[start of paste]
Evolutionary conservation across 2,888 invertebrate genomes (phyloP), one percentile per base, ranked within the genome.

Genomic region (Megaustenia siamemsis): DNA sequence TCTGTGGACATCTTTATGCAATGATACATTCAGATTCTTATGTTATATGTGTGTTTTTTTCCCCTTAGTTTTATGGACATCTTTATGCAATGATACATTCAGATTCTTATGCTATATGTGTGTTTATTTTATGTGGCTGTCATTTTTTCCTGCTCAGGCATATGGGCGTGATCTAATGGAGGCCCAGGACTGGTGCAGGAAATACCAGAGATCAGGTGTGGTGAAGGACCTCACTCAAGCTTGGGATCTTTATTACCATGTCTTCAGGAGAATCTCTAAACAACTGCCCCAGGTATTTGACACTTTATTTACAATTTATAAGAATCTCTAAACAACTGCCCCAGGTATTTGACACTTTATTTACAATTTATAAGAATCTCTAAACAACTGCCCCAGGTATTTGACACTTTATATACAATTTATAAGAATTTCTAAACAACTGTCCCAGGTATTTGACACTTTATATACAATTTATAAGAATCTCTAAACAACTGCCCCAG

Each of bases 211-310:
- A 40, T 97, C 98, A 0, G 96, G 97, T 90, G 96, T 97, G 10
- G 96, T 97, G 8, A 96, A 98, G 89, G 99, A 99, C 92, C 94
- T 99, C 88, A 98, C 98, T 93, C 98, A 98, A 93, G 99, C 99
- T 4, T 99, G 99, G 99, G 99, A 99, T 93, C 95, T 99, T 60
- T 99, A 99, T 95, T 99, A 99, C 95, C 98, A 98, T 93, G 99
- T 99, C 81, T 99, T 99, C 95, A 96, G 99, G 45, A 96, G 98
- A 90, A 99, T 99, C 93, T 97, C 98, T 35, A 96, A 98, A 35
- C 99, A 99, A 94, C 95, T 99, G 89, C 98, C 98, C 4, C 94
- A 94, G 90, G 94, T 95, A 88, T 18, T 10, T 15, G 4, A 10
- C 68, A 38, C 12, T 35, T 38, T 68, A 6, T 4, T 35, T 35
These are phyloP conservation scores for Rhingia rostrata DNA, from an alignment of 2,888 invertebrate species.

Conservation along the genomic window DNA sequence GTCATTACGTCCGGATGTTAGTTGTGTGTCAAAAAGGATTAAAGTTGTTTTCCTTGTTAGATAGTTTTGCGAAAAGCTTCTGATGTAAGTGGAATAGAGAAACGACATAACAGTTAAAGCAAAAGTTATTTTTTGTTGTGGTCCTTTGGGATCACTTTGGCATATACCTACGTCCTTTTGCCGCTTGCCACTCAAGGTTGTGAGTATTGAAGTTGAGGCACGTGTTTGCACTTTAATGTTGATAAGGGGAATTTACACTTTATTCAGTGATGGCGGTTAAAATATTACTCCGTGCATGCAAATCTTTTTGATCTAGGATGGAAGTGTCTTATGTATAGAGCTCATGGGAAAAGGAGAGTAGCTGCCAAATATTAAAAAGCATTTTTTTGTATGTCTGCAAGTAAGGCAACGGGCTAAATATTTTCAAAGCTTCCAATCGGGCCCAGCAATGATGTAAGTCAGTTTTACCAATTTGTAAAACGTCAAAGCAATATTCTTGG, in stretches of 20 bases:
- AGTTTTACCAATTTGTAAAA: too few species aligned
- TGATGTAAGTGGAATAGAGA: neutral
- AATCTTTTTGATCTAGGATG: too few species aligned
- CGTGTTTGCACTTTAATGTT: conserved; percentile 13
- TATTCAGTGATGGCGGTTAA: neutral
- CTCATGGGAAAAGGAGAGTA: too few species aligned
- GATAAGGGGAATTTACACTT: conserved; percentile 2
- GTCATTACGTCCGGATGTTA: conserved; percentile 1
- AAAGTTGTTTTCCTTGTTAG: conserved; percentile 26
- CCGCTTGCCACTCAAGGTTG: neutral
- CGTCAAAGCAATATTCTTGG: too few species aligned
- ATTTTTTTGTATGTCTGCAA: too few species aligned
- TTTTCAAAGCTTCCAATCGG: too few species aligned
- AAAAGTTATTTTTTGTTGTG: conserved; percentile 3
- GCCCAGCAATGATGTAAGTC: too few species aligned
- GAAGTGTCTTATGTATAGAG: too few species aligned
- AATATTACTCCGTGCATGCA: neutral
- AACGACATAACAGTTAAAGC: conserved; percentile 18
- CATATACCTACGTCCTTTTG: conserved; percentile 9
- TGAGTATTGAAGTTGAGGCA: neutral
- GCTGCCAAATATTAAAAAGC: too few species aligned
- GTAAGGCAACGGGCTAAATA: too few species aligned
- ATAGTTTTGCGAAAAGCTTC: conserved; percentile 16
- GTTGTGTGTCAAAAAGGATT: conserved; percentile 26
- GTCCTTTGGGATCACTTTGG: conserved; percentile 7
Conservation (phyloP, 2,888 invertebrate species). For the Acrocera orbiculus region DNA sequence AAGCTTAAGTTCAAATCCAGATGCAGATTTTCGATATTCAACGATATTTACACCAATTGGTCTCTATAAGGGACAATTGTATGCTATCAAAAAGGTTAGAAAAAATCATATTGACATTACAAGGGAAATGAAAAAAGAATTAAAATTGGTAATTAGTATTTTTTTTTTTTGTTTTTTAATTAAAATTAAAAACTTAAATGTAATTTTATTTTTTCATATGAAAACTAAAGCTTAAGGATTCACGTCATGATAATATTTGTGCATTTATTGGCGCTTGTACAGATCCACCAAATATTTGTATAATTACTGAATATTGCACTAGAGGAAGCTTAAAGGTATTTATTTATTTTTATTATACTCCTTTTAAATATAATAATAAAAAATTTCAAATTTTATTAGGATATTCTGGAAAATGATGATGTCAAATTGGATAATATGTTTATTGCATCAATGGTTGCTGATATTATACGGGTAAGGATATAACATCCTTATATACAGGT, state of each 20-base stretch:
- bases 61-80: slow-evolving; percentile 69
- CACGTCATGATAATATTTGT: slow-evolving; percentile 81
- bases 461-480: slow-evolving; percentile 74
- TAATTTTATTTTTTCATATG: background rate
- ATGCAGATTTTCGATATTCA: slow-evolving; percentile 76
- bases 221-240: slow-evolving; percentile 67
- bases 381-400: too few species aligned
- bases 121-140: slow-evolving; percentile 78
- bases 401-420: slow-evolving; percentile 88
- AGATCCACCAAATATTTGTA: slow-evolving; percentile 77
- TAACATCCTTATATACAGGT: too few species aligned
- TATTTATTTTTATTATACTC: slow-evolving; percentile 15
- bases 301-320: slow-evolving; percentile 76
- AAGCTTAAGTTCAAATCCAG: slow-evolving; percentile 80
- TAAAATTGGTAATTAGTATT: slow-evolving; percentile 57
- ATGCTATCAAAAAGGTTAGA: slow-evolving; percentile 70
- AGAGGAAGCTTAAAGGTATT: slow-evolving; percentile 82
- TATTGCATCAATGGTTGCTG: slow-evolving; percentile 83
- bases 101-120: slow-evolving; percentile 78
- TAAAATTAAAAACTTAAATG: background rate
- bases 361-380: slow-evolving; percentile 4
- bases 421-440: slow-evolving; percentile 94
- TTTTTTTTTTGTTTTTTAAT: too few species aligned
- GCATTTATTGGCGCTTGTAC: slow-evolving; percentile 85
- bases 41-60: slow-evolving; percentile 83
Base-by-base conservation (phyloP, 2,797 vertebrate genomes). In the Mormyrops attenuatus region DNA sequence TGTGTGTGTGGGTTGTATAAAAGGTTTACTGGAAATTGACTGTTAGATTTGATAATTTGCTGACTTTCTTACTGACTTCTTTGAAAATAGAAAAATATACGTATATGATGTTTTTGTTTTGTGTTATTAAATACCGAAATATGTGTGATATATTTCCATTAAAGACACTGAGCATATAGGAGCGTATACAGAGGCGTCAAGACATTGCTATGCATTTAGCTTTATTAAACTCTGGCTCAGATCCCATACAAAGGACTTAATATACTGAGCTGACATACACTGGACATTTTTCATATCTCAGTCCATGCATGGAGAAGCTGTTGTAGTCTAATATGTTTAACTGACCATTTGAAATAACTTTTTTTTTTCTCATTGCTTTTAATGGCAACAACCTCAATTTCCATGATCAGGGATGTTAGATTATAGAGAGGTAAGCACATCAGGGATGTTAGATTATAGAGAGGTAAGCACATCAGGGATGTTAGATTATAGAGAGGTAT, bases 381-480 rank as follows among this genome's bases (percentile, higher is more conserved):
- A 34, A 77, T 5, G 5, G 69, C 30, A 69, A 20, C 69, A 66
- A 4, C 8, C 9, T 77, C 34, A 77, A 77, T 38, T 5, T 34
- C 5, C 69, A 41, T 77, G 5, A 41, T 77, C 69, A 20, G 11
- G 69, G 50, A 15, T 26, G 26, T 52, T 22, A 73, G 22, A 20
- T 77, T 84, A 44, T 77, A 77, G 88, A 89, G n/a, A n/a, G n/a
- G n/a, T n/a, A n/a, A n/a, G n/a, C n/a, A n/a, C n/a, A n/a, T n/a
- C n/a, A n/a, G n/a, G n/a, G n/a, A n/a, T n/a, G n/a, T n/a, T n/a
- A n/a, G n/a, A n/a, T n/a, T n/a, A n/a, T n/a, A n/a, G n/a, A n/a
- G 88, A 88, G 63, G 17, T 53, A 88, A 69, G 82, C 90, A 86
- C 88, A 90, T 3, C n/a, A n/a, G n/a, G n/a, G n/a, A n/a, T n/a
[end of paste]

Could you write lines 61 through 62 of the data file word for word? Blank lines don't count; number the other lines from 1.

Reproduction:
- TAAAATTAAAAACTTAAATG: background rate
- bases 361-380: slow-evolving; percentile 4